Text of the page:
Sw’an dive 3 points
Jack Knife 3 ])oints
Floating 1 minute 1 ])oint
Treading w’ater 1 minute 2 points
Undressing in deep water 5 points
Surface dive for satdiag .. . 5 points
Shaffer Method of Rescuing .... 5 points
Long di.stance 5 points
The total number of points—75.
FRESHMAN LATIN CLUB
HOLDS FIRST MEETING
Elect Officers; Members Decide to Hold
Meeting Every Other Friday
Faculty Advisors Named.
The Freshman I/atin Club held their
first meeting on October 23, 1925, and
the following officers w’ere elected;
Catherine Nowell—Vice President.
Harold Cone—Sec. and Treasurer.
Henry W’eiland, Jr.—Press Reporter.
The class representatives were appoint
ed as follows:
Bradford Neese—Miss Leslie’s classes.
Margaret Britton—Miss Anderson’s
Israel Hands—Miss Hall’s classes.
Marion Curtiss—Miss Martin’s classes.
The faculty advisors of the club are:
Miss I..eslie, Miss Anderson, Miss Hall,
It was decided that the club will meet
every other Friday. After all the busi
ness had been taken up and discussed,
the meeting adjourned.
Blest papper-credit, last and best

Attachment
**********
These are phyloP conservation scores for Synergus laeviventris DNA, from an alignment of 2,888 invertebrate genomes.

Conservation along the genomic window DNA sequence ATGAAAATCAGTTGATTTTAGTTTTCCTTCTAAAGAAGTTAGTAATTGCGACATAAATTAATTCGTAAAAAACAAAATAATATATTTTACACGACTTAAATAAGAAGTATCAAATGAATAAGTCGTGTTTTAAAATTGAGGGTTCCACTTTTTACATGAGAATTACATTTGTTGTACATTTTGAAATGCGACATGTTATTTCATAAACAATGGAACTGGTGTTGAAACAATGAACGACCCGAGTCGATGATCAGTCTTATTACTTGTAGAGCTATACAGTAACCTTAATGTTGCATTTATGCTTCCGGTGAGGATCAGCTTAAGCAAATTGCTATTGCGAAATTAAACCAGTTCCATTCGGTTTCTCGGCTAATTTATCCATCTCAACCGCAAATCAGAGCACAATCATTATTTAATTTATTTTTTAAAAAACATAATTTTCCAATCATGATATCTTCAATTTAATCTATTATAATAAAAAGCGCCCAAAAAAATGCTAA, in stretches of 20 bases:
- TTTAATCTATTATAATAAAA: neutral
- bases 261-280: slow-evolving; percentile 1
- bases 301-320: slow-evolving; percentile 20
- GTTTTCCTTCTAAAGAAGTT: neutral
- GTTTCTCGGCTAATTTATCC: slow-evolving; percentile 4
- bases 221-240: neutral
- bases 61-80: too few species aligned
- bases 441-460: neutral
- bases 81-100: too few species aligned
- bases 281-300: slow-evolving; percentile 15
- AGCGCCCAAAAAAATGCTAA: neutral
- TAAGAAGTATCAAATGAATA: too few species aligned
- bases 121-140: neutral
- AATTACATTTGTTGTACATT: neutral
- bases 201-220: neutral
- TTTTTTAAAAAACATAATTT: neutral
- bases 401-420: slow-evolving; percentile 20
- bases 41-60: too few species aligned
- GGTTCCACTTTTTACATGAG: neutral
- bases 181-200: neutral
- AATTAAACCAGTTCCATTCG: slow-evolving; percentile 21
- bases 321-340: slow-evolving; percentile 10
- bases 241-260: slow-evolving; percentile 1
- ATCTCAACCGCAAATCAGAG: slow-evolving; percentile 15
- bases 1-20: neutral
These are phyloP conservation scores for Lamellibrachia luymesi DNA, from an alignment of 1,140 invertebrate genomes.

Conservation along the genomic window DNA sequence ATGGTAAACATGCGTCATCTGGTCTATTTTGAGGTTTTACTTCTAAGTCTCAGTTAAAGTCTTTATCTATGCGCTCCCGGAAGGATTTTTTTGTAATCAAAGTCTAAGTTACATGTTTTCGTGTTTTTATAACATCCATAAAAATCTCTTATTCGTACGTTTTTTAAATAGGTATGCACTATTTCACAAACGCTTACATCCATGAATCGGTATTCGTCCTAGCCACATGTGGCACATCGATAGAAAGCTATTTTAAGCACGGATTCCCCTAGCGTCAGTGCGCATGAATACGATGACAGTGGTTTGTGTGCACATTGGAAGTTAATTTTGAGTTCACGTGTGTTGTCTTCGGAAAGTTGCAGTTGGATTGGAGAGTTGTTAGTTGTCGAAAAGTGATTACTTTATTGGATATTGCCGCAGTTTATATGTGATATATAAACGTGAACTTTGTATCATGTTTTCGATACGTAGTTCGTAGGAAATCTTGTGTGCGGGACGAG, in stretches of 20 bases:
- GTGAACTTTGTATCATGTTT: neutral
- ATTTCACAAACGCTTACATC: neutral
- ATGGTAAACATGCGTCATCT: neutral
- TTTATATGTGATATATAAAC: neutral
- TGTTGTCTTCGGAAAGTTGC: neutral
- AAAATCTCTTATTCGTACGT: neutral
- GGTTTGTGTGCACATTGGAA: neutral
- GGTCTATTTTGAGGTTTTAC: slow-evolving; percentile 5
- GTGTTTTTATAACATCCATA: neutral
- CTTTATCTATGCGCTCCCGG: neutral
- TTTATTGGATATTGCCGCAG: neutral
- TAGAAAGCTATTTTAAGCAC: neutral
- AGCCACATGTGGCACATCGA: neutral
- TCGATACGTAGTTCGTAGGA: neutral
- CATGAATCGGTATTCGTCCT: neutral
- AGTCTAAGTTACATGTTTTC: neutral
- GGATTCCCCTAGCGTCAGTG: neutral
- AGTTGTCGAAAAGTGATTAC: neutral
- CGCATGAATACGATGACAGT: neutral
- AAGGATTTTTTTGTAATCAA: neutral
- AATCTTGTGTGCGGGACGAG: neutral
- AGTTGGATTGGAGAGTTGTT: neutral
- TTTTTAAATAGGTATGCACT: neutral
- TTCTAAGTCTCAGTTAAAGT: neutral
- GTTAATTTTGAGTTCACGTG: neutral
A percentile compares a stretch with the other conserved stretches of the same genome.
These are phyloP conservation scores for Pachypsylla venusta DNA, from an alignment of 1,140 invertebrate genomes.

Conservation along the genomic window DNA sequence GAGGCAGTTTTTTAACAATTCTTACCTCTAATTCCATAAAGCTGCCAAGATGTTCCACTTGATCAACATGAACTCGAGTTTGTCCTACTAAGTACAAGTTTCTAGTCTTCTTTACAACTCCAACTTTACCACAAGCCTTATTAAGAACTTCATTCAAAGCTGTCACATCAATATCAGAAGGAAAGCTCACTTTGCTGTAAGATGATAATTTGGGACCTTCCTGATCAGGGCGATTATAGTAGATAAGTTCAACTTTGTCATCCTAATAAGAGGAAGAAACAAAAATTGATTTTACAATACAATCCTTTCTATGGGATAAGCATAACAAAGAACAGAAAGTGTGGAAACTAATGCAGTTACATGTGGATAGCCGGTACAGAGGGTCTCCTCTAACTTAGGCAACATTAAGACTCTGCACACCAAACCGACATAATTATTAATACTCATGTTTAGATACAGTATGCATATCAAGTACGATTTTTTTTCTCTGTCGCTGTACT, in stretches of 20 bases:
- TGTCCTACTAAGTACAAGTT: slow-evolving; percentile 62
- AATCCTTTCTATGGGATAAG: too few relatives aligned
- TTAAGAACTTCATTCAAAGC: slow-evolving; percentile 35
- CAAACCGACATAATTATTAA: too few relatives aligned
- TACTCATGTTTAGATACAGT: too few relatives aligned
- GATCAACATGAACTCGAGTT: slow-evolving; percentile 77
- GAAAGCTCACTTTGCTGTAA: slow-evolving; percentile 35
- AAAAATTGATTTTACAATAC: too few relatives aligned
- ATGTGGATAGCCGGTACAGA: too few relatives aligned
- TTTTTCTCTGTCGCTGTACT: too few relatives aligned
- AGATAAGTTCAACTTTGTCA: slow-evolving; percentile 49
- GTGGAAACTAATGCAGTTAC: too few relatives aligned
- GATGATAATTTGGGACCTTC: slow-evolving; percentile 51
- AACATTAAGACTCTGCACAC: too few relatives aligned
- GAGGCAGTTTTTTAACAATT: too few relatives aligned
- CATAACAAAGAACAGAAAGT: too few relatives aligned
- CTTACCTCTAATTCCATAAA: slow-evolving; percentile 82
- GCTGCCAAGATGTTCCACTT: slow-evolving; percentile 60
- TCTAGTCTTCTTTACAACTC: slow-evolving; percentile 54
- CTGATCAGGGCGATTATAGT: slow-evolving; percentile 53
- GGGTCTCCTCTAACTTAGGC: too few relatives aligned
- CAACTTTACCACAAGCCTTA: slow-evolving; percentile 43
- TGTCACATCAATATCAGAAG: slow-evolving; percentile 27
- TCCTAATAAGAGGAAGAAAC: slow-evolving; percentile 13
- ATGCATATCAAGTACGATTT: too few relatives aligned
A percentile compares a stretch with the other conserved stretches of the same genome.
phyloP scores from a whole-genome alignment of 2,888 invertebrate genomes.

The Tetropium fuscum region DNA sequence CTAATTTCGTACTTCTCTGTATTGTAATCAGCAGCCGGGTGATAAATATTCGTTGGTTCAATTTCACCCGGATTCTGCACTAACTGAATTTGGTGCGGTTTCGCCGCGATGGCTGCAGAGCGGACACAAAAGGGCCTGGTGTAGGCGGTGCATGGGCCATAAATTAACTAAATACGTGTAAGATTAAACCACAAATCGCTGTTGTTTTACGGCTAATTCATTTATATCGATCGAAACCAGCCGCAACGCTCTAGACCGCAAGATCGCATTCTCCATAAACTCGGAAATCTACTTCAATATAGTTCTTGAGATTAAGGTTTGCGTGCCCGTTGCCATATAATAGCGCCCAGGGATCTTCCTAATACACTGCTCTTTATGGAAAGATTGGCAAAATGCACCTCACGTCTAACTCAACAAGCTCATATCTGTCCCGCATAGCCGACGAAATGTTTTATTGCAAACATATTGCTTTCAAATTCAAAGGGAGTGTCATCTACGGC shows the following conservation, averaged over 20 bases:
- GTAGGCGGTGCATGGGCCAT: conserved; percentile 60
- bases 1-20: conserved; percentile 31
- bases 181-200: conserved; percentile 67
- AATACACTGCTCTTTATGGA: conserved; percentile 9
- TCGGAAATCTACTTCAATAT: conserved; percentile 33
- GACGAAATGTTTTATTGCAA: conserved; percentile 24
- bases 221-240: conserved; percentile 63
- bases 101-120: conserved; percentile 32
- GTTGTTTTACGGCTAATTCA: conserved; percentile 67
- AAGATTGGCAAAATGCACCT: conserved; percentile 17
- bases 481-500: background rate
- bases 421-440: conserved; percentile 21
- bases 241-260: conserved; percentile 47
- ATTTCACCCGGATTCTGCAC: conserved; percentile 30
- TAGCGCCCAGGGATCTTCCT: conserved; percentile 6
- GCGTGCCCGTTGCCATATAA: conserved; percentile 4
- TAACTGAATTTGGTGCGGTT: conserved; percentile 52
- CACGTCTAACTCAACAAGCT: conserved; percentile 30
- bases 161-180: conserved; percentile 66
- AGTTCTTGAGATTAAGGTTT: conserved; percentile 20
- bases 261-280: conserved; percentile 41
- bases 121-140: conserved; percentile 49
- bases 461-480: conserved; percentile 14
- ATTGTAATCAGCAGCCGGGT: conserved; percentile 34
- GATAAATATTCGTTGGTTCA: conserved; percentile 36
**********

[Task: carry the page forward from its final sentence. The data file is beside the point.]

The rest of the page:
That lends corruption lighter wings
to fly. —Pope.
Impartially their talents scan
Just education forms the man.
Historians Are Chosen—Phil
lips Reads Opinions of Other
Schools Concerning Annual
Oct. 27 the Senior class held a meeting
in 103. The j>resident, Glenn Boyd Mc
I.ittle Jane Wood and Paul Strickland
were unanimously elected mascots for
the class of '2(). The little tots are two
years old. Jane has golden curls and
deep blue eyes. Paul has light hair and
brown eyes and is slightly taller than
the girl. They always have a hajqiy smile
ready for everyone.
Class historians elected are Hilda
Smith and James 'Fidwell.
Mr. Plullijis read letters from otlicr
high schools concerning tlie annual. The
report showed that all but two had sen
ior books and those two were considering
doing away with the annual and sub
stitute some less expensive book. The
principal had found that the demand for